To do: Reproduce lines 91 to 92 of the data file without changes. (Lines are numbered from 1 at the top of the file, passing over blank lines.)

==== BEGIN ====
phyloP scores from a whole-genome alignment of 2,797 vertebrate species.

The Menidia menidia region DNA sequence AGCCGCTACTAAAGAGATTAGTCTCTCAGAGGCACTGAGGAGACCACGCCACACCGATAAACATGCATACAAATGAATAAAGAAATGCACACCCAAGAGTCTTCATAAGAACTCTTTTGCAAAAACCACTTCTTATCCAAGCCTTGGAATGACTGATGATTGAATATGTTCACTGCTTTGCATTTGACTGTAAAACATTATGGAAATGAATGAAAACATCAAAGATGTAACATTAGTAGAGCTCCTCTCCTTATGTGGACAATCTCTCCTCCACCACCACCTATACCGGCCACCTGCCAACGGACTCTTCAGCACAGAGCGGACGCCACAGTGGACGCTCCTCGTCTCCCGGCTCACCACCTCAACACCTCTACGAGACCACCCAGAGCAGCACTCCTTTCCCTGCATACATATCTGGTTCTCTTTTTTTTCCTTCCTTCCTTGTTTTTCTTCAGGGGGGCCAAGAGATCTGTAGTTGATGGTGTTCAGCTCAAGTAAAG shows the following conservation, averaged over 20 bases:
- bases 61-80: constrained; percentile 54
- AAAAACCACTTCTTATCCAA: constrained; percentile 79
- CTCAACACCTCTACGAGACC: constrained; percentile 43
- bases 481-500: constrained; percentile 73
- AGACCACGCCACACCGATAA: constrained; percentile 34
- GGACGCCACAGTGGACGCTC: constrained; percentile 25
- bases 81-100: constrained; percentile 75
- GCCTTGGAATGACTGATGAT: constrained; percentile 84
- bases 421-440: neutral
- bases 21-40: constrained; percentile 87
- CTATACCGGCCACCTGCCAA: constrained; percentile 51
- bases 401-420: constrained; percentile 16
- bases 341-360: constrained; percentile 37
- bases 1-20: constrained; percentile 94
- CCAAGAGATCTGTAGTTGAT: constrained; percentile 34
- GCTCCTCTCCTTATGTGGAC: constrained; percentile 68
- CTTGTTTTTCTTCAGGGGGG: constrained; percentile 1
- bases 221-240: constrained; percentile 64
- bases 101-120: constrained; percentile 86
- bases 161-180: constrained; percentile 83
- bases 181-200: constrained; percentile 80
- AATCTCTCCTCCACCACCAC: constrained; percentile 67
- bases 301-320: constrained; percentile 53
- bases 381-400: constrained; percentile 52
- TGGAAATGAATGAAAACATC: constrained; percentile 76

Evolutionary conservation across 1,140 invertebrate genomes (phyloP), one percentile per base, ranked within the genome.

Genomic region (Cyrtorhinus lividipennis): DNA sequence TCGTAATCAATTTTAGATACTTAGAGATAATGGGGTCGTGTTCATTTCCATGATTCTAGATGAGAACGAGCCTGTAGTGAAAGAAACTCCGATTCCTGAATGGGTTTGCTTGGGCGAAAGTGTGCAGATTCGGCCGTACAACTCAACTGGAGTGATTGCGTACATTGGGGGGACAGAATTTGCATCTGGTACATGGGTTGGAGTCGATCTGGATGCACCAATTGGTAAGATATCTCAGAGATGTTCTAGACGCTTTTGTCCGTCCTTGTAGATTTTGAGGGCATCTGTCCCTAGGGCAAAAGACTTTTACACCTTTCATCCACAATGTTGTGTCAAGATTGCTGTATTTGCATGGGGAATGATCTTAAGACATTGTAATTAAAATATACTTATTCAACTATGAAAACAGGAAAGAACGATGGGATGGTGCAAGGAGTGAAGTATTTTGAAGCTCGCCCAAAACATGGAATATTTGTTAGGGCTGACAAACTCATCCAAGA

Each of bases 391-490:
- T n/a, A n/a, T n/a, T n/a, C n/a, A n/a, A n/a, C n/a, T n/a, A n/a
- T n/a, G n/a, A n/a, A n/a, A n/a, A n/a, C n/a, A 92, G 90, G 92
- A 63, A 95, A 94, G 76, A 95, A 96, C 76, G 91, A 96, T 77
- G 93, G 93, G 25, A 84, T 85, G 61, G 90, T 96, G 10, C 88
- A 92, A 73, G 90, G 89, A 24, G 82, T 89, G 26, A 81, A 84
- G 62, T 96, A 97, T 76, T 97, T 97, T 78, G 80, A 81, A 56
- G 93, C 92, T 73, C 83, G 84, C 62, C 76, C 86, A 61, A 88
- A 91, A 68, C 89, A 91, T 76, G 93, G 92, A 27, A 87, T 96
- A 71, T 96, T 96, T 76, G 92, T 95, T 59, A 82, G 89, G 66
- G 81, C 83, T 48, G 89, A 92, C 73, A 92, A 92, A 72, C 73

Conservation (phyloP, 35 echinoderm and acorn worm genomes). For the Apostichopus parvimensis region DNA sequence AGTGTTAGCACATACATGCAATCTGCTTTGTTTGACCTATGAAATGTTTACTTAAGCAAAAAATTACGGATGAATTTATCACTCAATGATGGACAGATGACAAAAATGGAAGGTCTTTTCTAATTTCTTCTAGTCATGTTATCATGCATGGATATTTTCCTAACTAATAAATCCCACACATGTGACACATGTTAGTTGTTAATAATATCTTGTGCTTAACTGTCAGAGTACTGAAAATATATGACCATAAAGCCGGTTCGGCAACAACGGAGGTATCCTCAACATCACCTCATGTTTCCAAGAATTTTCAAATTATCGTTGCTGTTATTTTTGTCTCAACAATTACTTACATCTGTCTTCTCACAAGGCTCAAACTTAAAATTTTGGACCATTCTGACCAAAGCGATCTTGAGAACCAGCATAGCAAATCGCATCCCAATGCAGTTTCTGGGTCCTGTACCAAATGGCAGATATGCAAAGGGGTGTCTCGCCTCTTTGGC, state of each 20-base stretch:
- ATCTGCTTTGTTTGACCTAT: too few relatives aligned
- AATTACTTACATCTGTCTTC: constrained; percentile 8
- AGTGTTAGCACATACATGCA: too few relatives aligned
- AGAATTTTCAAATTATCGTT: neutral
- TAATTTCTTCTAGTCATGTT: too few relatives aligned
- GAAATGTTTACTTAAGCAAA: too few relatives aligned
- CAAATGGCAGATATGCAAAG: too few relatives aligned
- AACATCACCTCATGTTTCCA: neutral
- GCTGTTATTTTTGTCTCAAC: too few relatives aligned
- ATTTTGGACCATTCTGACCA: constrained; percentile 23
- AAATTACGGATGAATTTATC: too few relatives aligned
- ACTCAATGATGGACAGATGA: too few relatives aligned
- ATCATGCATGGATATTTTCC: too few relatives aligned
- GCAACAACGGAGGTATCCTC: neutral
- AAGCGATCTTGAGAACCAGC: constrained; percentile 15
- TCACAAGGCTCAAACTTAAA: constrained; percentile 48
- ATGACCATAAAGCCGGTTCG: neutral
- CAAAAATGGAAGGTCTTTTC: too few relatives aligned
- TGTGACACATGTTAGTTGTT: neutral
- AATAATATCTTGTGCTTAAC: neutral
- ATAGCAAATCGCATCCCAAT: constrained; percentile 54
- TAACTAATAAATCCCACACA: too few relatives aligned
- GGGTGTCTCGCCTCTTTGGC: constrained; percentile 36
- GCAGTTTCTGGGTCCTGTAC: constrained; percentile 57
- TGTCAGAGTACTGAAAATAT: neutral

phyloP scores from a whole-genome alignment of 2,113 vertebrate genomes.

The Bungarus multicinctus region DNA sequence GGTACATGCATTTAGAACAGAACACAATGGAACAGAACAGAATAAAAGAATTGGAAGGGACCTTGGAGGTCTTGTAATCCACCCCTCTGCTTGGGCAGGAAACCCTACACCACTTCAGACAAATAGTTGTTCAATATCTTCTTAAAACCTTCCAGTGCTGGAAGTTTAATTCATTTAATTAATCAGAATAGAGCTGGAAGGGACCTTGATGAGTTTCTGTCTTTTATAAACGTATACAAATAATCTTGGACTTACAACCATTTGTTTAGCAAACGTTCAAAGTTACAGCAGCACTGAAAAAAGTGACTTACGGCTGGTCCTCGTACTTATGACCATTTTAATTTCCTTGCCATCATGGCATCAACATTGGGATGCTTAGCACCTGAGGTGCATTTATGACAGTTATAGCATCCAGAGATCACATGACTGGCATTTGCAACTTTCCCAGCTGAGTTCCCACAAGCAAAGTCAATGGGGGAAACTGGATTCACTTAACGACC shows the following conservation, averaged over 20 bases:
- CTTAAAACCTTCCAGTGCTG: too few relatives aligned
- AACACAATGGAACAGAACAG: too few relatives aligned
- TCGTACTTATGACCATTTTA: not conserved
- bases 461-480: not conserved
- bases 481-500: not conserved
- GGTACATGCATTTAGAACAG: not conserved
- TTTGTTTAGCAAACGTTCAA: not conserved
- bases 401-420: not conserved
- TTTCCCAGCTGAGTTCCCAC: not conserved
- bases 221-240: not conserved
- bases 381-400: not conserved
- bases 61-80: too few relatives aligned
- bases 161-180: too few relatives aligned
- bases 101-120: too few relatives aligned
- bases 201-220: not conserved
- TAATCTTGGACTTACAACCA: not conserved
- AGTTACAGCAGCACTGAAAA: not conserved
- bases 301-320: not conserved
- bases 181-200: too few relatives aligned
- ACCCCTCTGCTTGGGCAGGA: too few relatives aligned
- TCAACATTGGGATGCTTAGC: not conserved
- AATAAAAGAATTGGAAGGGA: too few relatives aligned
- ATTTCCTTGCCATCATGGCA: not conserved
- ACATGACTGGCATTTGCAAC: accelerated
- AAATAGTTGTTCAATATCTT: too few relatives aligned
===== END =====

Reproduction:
- ATTTCCTTGCCATCATGGCA: not conserved
- ACATGACTGGCATTTGCAAC: accelerated